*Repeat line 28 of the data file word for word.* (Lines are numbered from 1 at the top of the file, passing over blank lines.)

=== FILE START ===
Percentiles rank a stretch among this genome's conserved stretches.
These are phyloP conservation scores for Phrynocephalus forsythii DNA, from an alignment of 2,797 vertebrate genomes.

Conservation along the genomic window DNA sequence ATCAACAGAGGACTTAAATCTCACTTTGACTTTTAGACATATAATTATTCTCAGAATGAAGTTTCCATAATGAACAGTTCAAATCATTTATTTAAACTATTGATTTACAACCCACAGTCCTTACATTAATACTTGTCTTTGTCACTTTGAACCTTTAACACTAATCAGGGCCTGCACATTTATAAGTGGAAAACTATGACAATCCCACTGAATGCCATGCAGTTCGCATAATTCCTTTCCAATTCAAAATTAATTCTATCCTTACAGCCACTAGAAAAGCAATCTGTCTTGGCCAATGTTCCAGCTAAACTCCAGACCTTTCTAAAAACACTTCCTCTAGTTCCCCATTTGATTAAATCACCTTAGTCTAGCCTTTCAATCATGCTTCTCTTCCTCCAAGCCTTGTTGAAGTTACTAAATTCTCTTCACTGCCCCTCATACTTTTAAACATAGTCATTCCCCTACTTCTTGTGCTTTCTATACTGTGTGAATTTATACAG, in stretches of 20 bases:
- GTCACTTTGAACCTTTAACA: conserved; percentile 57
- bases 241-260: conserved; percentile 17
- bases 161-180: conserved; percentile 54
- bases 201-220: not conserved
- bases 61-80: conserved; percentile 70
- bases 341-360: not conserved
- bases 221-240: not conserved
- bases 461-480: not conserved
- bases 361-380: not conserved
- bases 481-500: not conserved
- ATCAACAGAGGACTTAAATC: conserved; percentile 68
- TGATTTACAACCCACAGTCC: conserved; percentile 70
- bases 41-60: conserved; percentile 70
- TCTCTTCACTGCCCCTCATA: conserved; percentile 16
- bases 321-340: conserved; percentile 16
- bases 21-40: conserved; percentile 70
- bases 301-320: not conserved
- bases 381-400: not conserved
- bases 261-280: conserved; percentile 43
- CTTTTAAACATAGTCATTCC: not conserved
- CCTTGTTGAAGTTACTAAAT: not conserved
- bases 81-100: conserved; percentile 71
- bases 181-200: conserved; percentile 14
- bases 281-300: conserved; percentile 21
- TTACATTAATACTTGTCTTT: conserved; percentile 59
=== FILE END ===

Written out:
- TTACATTAATACTTGTCTTT: conserved; percentile 59